:: Our unhinged criminal then headed east, where Kansas City police spotted him on Bruce R. Watkins Drive about 2:30 p.m…At that time, Lancaster was in a hospital emergency room, dying…At the Bannister Road exit, Ayers crashed the stolen car into a bridge pillar. He then approached a woman who was stopped in traffic, stood in front of her car and ordered her out. Before she could react, Ayers, armed with a shotgun, fired twice into the car, striking the woman with pellets in the shoulder, arm, neck and head. She, too, was lucky, driving away with non-life-threatening wounds. Another motorist was also counting his blessings. He told police Ayers fired into his vehicle, missing him…Imagine how long those minutes were for those two motorists? 

:: Finally, police were able to move in close enough to get a shot at Ayers. An officer struck him with a rifle shot, and he was taken into custody about 2:35 p.m.

:: There was no reprieve — no luck — for Brad Lancaster, who died about 3:30 p.m. and left behind a wife and two daughters, one 9, the other 10. Can you imagine the anguish they are going through — and will for years?

Contributions to a memorial fund for Lancaster’s family can be mailed to:

Kansas City, KS, Police Department
Attn. Chief’s Office
700 Minnesota Ave.
Kansas City, KS 66101

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Sometimes I wonder why I keep going to the Kentucky Derby.

Thoroughbred horse racing has such a sordid backdrop — dotted with crooked trainers, owners of questionable repute and excessive, dangerous medication of horses — that it’s kind of amazing the sport is still drawing crowds at all.

But just as it is with brain-injury-riddled professional football, the power, beauty and grace of the athletes is difficult to resist.

And so on Saturday, there I was again, along with 167,000 other people, taking part in the thrill and spectacle of the Kentucky Derby at Churchill Downs.

But once again, for those looking past the mint juleps and colorful hats and outfits, the nasty underbelly of thoroughbred racing was on display.

The winning horse, as many of you know by now, was an undefeated colt named Nyquist. Nyquist was the 2-1 favorite (the fourth year in a row that the favorite has won), and he did it in impressive fashion, holding off a stirring but belated stretch run by the second favorite, Exaggerator. (For the record, I bet Suddenbreakingnews — he finished fifth — and left a few hundred dollars at the track.)

In the winner’s circle, it was all smiles and jubilation, with two of the leading participants being 47-year-old trainer Doug O’Neill and 60-year-old owner J. Paul Reddam.

The problem is both men have checkered histories, very checkered. O’Neill has accumulated nearly 20 equine medication violations — drugging his horses to either make them run faster or raise their pain threshold — and has served 45-day suspensions in both New York and California. He’s an engaging and attractive fellow, but he’s a proven cheater. Some people call him “Drug” O’Neill.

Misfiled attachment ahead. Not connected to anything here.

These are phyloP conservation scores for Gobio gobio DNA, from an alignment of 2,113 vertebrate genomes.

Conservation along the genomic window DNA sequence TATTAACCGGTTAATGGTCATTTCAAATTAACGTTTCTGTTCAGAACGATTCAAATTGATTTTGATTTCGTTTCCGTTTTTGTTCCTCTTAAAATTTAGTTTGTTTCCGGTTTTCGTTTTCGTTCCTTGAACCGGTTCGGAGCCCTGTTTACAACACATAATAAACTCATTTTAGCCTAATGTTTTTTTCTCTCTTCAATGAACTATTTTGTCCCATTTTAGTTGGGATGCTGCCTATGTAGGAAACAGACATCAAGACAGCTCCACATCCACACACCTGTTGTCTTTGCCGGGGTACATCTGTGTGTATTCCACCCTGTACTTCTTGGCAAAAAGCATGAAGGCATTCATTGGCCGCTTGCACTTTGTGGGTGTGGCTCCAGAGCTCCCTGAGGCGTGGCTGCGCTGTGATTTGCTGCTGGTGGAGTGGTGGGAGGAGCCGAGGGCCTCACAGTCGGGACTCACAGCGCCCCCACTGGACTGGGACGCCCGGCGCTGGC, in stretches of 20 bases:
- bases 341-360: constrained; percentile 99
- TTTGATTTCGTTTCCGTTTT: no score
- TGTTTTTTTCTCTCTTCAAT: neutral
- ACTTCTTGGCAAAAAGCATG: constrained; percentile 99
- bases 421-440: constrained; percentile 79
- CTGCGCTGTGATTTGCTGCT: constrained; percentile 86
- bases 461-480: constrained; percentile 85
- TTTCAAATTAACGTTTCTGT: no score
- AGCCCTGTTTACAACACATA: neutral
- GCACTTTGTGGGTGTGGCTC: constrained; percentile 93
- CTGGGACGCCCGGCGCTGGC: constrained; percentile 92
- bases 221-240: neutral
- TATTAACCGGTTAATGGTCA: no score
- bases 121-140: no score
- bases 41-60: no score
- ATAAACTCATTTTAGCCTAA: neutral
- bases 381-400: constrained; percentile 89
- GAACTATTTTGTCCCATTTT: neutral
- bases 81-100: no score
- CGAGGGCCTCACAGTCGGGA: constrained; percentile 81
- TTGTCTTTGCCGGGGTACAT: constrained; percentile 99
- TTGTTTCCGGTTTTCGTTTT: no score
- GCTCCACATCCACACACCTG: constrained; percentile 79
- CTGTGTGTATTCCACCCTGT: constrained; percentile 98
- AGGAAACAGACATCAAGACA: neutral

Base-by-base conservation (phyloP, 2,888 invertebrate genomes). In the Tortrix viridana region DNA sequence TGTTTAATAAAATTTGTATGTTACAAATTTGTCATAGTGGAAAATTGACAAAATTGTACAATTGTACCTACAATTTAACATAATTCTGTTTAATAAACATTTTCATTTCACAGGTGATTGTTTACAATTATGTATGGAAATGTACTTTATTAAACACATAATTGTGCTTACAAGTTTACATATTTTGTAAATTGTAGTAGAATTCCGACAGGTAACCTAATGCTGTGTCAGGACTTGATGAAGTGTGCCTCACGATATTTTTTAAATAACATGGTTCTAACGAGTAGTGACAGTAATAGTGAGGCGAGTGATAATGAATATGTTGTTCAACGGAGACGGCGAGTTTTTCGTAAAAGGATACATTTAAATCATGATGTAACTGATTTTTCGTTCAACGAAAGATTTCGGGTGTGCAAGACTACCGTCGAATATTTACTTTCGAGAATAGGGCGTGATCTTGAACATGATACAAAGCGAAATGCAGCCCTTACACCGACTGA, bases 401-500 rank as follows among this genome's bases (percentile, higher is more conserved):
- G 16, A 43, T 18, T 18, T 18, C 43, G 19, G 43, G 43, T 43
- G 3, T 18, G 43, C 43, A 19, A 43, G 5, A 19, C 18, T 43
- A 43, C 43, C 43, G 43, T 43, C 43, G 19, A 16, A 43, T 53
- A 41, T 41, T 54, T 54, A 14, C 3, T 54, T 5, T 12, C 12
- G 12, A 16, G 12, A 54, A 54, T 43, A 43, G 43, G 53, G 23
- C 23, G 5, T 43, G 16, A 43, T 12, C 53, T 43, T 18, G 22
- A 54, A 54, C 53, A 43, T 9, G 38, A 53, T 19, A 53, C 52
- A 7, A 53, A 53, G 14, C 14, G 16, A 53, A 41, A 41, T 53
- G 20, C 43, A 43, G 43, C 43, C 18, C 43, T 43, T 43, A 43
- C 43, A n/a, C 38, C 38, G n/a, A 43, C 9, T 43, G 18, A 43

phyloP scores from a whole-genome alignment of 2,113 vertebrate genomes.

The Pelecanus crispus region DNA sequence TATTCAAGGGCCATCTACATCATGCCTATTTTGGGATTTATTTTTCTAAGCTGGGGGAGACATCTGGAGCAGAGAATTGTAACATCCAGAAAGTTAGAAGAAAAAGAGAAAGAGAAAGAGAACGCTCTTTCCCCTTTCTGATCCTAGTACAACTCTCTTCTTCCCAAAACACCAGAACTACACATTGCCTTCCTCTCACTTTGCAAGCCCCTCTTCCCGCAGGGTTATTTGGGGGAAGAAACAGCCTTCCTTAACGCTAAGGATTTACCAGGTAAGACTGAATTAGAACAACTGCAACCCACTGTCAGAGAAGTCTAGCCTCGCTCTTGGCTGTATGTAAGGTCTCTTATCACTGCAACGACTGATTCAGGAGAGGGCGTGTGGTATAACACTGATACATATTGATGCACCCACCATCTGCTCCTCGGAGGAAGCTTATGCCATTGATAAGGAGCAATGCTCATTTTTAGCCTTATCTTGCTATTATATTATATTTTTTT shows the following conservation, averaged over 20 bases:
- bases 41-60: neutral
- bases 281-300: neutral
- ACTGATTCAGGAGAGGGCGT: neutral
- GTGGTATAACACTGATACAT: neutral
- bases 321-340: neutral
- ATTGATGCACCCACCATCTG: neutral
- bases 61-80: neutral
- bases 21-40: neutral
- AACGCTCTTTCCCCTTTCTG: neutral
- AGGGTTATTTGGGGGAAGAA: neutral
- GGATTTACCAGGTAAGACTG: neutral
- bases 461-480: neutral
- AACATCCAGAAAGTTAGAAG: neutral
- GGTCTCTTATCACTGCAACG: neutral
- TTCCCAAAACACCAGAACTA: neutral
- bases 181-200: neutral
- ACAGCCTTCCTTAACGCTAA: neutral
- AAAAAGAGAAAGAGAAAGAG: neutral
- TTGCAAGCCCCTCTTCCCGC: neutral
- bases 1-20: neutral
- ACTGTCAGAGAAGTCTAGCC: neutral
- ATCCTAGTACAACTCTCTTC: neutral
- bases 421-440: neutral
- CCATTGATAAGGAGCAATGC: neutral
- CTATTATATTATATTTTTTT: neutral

As for Reddam, I didn’t know much about him until I read a story in today’s Louisville Courier-Journal. It seems he owns a company called CashCall. Hmmm. The writer of the story, Jason Frakes, described CashCall as “a firm specializing in small loans at high interest rates.”

Being a Kansas Citian and having written about some local men who wandered down crooked alleys, I recognize the description of a payday lending scam when I see one.

I Googled CashCall and Reddam, and guess what? Yep, like some of our local schemers, Reddam apparently has been involved in the online payday loan business. In December 2013, the federal Consumer Financial Protection Bureau sued Reddam, CashCall and two other companies he owned, charging that the defendants illegally debited money from consumers’ checking accounts. The case is pending in U.S. District Court in California, where Reddam lives.

An amended complaint filed in March 2014 says, “Defendants initiated banking orders to extract funds from consumers’ bank accounts to pay obligations that under state law were void or that consumers had no obligation to pay in whole or part…Defendants thus took money from consumers, many of whom were struggling financially, that the consumers did not owe. These consumers suffered significant financial harm as a result.”

The suit says Reddam played a central role in developing and setting into motion “the nationwide scheme through which loans that his companies marketed, financed, purchased, serviced, and collected.” Reddam contends the loans did not have to comply with state licensing and usury laws because they were made in the name of a company owned by a member of an Indian reservation…That company, however, was a wholly owned subsidiary of CashCall.

So, take a look at this photo of a joyful winner’s circle yesterday. In my opinion, only one of the three people pictured front and center is a winner.


winner's circle

From left, trainer Doug O’Neill, owner J. Paul Reddam and jockey Mario Gutierrez


One of the elements of thoroughbred racing I have always loved is the concise, ear-catching way writers for the Daily Racing Form — thoroughbred racing’s most authoritative publication — chart the races. DRF analyzes how every race at major North American tracks are run, complete with descriptions of every horse’s performance.